The study procedure was the same as in the first study (refer to section 5.1 of the paper), i.e. we started with a pre-study calibration of the distance to the basket, followed by 220 throws (pre-training skill assessment: 20 throws, training condition 1: 80 throws, post-training 1 test: 20 throws, training condition 2: 80 throws, and post-training 2 test: 20 throws).

Measuring Learning Gain: We measured learning gain in the same way as in the first study.

Study Results: Average Learning Gain
We calculated the average learning gains for both the conditions and found that the training in the auto-adaptive condition led to a 25% increase in the average performance score compared to the manually adaptive condition. As can be seen in Figure 8, participants scored 5 points higher on average during their 20 attempted throws in the post auto-adaptive training test (each basket hit = 1pt). ANOVA analysis showed that the increase in the learning gains in the auto-adaptive condition was statistically significant (F_(1,11) = 2.386, p < 0.05).

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Figure 9. User-study 2: Average learning gain of post auto-adaptive and manually adaptive training. The average learning gain in performance post auto-adaptive training is significantly higher than the performance post manually adaptive training (F_(1,11) = 2.386, p < 0.05).

Maintaining Functional Task Difficulty Around the Optimal Challenge Point It was evident from the results of the manually adaptive condition that participants failed to determine the difficulty level that offers the largest learning gain when left to configure the hoop height and width themselves. See the paper for more detailed analysis od particpants' performances.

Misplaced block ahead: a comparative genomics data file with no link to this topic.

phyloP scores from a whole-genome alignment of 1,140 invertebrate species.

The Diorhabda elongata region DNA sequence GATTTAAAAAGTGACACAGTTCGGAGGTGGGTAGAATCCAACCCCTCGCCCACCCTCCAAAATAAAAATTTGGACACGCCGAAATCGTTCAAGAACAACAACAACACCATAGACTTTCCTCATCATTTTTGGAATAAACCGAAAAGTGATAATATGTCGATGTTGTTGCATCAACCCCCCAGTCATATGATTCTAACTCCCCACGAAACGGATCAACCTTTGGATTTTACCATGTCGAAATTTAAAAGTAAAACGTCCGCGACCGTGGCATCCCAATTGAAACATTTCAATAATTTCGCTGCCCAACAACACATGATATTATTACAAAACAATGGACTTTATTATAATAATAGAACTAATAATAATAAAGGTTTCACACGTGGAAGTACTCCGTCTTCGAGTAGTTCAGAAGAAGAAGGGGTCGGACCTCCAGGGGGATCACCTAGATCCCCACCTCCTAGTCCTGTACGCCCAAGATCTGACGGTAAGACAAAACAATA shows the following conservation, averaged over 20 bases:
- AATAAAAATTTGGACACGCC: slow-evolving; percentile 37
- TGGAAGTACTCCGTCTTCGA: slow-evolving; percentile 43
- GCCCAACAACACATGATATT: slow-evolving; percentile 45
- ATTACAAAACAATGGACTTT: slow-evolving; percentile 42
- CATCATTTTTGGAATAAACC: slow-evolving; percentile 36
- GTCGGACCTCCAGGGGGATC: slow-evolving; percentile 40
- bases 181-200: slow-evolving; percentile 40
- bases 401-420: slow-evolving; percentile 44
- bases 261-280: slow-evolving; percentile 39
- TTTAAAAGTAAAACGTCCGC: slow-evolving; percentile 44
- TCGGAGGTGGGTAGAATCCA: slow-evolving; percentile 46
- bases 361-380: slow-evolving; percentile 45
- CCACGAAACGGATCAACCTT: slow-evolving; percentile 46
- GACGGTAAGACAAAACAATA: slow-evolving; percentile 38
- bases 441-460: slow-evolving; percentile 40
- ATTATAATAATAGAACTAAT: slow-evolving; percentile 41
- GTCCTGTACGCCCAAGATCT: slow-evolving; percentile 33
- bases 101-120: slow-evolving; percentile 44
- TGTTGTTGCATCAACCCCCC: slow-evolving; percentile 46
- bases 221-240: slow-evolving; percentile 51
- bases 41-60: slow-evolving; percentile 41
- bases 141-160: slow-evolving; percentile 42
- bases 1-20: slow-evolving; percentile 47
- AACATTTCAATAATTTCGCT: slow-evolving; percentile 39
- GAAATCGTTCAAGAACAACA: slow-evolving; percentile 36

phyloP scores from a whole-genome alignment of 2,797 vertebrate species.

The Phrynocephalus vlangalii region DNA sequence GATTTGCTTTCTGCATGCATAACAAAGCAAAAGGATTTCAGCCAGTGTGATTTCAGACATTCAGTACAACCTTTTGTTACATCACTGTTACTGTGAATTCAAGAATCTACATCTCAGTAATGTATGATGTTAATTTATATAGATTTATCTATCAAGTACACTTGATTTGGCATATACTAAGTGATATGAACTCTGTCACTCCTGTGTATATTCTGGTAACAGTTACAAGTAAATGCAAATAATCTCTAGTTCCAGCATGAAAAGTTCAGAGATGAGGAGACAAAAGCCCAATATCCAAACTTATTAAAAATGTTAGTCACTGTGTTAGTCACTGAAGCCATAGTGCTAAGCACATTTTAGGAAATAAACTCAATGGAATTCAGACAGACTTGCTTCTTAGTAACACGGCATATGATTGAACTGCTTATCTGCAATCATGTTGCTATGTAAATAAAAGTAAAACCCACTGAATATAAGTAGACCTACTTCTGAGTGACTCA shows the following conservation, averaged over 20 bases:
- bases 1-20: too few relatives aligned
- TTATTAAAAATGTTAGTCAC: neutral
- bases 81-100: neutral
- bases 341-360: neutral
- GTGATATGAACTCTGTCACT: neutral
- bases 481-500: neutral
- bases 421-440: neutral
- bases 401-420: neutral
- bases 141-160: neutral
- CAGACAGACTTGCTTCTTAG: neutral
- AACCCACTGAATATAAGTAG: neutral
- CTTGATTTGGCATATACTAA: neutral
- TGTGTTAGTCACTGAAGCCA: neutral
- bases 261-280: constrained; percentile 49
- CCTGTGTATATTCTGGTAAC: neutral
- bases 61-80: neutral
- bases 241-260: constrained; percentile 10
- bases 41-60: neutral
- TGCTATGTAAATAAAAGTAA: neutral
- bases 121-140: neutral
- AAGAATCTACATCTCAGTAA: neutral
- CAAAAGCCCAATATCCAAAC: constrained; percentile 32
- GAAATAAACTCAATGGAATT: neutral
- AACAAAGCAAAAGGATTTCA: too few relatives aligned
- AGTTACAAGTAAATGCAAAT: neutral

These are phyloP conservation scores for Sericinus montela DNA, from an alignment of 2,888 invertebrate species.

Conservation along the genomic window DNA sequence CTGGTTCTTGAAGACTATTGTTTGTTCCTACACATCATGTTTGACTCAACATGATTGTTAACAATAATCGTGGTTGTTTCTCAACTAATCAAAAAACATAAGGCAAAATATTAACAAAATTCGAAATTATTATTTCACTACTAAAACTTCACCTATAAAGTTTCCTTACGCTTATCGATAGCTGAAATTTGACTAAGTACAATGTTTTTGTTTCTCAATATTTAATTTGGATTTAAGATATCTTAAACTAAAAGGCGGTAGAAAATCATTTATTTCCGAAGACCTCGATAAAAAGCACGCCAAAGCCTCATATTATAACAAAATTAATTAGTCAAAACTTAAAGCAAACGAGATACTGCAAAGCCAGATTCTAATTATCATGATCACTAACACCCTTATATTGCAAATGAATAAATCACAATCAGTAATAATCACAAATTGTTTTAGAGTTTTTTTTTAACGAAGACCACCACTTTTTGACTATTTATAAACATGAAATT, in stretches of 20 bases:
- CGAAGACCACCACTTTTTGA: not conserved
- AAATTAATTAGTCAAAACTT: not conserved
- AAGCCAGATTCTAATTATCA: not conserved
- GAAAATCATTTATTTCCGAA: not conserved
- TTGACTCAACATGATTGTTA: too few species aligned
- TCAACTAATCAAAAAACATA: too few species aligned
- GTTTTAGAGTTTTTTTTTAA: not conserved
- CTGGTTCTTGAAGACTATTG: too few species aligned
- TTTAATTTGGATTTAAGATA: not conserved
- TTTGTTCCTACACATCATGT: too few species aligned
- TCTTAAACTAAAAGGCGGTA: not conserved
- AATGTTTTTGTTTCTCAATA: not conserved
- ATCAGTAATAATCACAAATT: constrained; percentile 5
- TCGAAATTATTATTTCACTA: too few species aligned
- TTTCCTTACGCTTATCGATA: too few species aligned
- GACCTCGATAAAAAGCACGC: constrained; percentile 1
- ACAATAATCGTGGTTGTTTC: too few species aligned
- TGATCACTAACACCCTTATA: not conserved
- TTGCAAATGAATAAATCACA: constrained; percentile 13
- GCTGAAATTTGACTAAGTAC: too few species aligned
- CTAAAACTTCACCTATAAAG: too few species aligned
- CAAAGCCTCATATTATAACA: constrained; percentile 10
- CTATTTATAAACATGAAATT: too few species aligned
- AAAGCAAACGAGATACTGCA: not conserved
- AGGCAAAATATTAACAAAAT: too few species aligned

Qualitative feedback When participants were asked if they would rather retrain with the automatically-adaptive or manually adaptive condition, 10 out 12 participants preferred the automatically-adaptive setup. When asked to highlight the benefits and drawbacks of each condition, participants responded as follows:

Self-evaluation: "There were times during the manually adaptive process where I was unsure what the optimal path to training would be." - (p5), "Somehow I trust auto-adaptive training more than myself and maybe I should (as suggested by scores after each type of training received)." - (p2), "Auto-adaptive is nicer than manually adaptive when the difficulty is increased because it is difficult for me to gauge how much I should increase the difficulty." - (p7).

Learning of skill, ease and efficiency in training: "The auto-adaptive was easier to use; I didn't have to think about if I set it too easy or too hard." - (p3). "Manually adaptive training took longer/hard to judge which increments to practice/alter. It seemed the auto-adaptive training was more efficient." - (p10)

Motivation: "[auto-adaptive:] I felt myself getting better and think this would have been really fun to have as a kid." - (p8), "I feel that I am doing better every time it adapts to a harder setting." - (p12), "I have freedom to grow and make mistakes. No one is watching me (outside of lab setting) so it is more comfortable [than having a personal trainer]." - (p1).

During the study, we also observed that participants who were assigned to the automatically adaptive condition first used a similar strategy as our algorithm for their manually adaptive condition. In contrast, participants who trained on the manually adaptive condition first were fixated on the least difficult or the most difficult setup.

In summary, our results confirm that maintaining functional task difficulty around the level of the optimal challenge point is beneficial in the learning of motor skills. The feedback from participants showed that training on the automatically adaptive mode also provides additional motivation and is engaging and more enjoyable.

DISCUSSION